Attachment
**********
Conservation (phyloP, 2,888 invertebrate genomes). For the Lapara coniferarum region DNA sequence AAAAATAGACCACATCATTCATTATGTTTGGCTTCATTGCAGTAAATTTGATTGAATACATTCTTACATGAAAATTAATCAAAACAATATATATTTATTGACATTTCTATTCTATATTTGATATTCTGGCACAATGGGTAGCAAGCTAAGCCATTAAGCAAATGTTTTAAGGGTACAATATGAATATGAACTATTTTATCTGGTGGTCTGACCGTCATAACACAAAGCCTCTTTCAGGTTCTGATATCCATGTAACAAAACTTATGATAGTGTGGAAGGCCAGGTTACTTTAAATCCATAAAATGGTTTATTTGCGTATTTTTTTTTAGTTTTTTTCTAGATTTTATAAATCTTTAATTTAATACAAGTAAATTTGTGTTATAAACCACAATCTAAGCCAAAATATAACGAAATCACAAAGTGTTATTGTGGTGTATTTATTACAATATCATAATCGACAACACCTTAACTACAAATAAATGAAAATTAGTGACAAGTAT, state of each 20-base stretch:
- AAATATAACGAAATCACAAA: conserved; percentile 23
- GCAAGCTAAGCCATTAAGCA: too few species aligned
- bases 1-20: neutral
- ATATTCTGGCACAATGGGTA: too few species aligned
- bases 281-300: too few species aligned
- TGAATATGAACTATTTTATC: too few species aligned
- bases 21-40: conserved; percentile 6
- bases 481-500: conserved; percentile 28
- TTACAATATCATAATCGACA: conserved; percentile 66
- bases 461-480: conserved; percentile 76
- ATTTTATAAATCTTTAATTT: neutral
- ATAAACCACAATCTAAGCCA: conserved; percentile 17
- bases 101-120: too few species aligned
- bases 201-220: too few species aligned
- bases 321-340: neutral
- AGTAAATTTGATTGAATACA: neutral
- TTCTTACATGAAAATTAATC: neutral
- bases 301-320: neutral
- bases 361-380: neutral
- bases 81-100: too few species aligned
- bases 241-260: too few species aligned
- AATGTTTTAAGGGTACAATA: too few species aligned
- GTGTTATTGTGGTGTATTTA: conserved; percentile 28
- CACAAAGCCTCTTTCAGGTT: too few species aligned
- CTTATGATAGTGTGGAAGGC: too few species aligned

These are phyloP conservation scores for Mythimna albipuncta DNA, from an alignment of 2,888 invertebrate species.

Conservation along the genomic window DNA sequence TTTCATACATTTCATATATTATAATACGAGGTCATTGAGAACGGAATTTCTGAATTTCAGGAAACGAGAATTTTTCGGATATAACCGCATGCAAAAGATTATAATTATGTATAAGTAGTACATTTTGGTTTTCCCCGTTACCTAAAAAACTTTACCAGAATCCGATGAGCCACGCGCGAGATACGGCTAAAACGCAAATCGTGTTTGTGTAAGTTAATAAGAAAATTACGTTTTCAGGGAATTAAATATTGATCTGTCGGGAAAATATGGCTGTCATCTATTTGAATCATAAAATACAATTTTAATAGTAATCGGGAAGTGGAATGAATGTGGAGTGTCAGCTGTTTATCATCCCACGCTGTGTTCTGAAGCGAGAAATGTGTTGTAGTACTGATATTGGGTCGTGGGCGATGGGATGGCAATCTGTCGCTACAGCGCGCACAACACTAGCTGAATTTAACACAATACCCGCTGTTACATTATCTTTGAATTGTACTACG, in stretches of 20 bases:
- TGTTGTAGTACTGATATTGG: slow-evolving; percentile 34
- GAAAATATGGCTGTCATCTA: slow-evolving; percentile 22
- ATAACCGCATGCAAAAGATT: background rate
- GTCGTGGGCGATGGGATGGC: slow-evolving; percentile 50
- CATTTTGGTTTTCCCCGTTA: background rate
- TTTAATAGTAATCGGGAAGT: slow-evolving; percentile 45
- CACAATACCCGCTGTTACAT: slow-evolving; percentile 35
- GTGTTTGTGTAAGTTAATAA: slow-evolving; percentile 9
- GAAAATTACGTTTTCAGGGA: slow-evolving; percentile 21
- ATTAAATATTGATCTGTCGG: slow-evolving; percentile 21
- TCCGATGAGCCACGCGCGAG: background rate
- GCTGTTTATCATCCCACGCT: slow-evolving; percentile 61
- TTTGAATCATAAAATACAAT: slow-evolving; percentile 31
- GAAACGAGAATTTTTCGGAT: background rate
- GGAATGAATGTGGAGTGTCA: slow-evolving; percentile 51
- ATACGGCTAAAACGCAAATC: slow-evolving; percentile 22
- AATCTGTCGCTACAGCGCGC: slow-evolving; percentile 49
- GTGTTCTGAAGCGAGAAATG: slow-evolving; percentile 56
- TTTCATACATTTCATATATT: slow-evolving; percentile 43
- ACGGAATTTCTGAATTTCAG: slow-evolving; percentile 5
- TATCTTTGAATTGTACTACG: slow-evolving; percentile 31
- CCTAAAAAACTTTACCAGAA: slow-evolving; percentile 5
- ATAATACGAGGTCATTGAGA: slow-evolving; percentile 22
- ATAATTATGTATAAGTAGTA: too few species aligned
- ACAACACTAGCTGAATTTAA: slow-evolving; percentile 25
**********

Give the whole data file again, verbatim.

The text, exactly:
Conservation (phyloP, 2,888 invertebrate genomes). For the Lapara coniferarum region DNA sequence AAAAATAGACCACATCATTCATTATGTTTGGCTTCATTGCAGTAAATTTGATTGAATACATTCTTACATGAAAATTAATCAAAACAATATATATTTATTGACATTTCTATTCTATATTTGATATTCTGGCACAATGGGTAGCAAGCTAAGCCATTAAGCAAATGTTTTAAGGGTACAATATGAATATGAACTATTTTATCTGGTGGTCTGACCGTCATAACACAAAGCCTCTTTCAGGTTCTGATATCCATGTAACAAAACTTATGATAGTGTGGAAGGCCAGGTTACTTTAAATCCATAAAATGGTTTATTTGCGTATTTTTTTTTAGTTTTTTTCTAGATTTTATAAATCTTTAATTTAATACAAGTAAATTTGTGTTATAAACCACAATCTAAGCCAAAATATAACGAAATCACAAAGTGTTATTGTGGTGTATTTATTACAATATCATAATCGACAACACCTTAACTACAAATAAATGAAAATTAGTGACAAGTAT, state of each 20-base stretch:
- AAATATAACGAAATCACAAA: conserved; percentile 23
- GCAAGCTAAGCCATTAAGCA: too few species aligned
- bases 1-20: neutral
- ATATTCTGGCACAATGGGTA: too few species aligned
- bases 281-300: too few species aligned
- TGAATATGAACTATTTTATC: too few species aligned
- bases 21-40: conserved; percentile 6
- bases 481-500: conserved; percentile 28
- TTACAATATCATAATCGACA: conserved; percentile 66
- bases 461-480: conserved; percentile 76
- ATTTTATAAATCTTTAATTT: neutral
- ATAAACCACAATCTAAGCCA: conserved; percentile 17
- bases 101-120: too few species aligned
- bases 201-220: too few species aligned
- bases 321-340: neutral
- AGTAAATTTGATTGAATACA: neutral
- TTCTTACATGAAAATTAATC: neutral
- bases 301-320: neutral
- bases 361-380: neutral
- bases 81-100: too few species aligned
- bases 241-260: too few species aligned
- AATGTTTTAAGGGTACAATA: too few species aligned
- GTGTTATTGTGGTGTATTTA: conserved; percentile 28
- CACAAAGCCTCTTTCAGGTT: too few species aligned
- CTTATGATAGTGTGGAAGGC: too few species aligned

These are phyloP conservation scores for Mythimna albipuncta DNA, from an alignment of 2,888 invertebrate species.

Conservation along the genomic window DNA sequence TTTCATACATTTCATATATTATAATACGAGGTCATTGAGAACGGAATTTCTGAATTTCAGGAAACGAGAATTTTTCGGATATAACCGCATGCAAAAGATTATAATTATGTATAAGTAGTACATTTTGGTTTTCCCCGTTACCTAAAAAACTTTACCAGAATCCGATGAGCCACGCGCGAGATACGGCTAAAACGCAAATCGTGTTTGTGTAAGTTAATAAGAAAATTACGTTTTCAGGGAATTAAATATTGATCTGTCGGGAAAATATGGCTGTCATCTATTTGAATCATAAAATACAATTTTAATAGTAATCGGGAAGTGGAATGAATGTGGAGTGTCAGCTGTTTATCATCCCACGCTGTGTTCTGAAGCGAGAAATGTGTTGTAGTACTGATATTGGGTCGTGGGCGATGGGATGGCAATCTGTCGCTACAGCGCGCACAACACTAGCTGAATTTAACACAATACCCGCTGTTACATTATCTTTGAATTGTACTACG, in stretches of 20 bases:
- TGTTGTAGTACTGATATTGG: slow-evolving; percentile 34
- GAAAATATGGCTGTCATCTA: slow-evolving; percentile 22
- ATAACCGCATGCAAAAGATT: background rate
- GTCGTGGGCGATGGGATGGC: slow-evolving; percentile 50
- CATTTTGGTTTTCCCCGTTA: background rate
- TTTAATAGTAATCGGGAAGT: slow-evolving; percentile 45
- CACAATACCCGCTGTTACAT: slow-evolving; percentile 35
- GTGTTTGTGTAAGTTAATAA: slow-evolving; percentile 9
- GAAAATTACGTTTTCAGGGA: slow-evolving; percentile 21
- ATTAAATATTGATCTGTCGG: slow-evolving; percentile 21
- TCCGATGAGCCACGCGCGAG: background rate
- GCTGTTTATCATCCCACGCT: slow-evolving; percentile 61
- TTTGAATCATAAAATACAAT: slow-evolving; percentile 31
- GAAACGAGAATTTTTCGGAT: background rate
- GGAATGAATGTGGAGTGTCA: slow-evolving; percentile 51
- ATACGGCTAAAACGCAAATC: slow-evolving; percentile 22
- AATCTGTCGCTACAGCGCGC: slow-evolving; percentile 49
- GTGTTCTGAAGCGAGAAATG: slow-evolving; percentile 56
- TTTCATACATTTCATATATT: slow-evolving; percentile 43
- ACGGAATTTCTGAATTTCAG: slow-evolving; percentile 5
- TATCTTTGAATTGTACTACG: slow-evolving; percentile 31
- CCTAAAAAACTTTACCAGAA: slow-evolving; percentile 5
- ATAATACGAGGTCATTGAGA: slow-evolving; percentile 22
- ATAATTATGTATAAGTAGTA: too few species aligned
- ACAACACTAGCTGAATTTAA: slow-evolving; percentile 25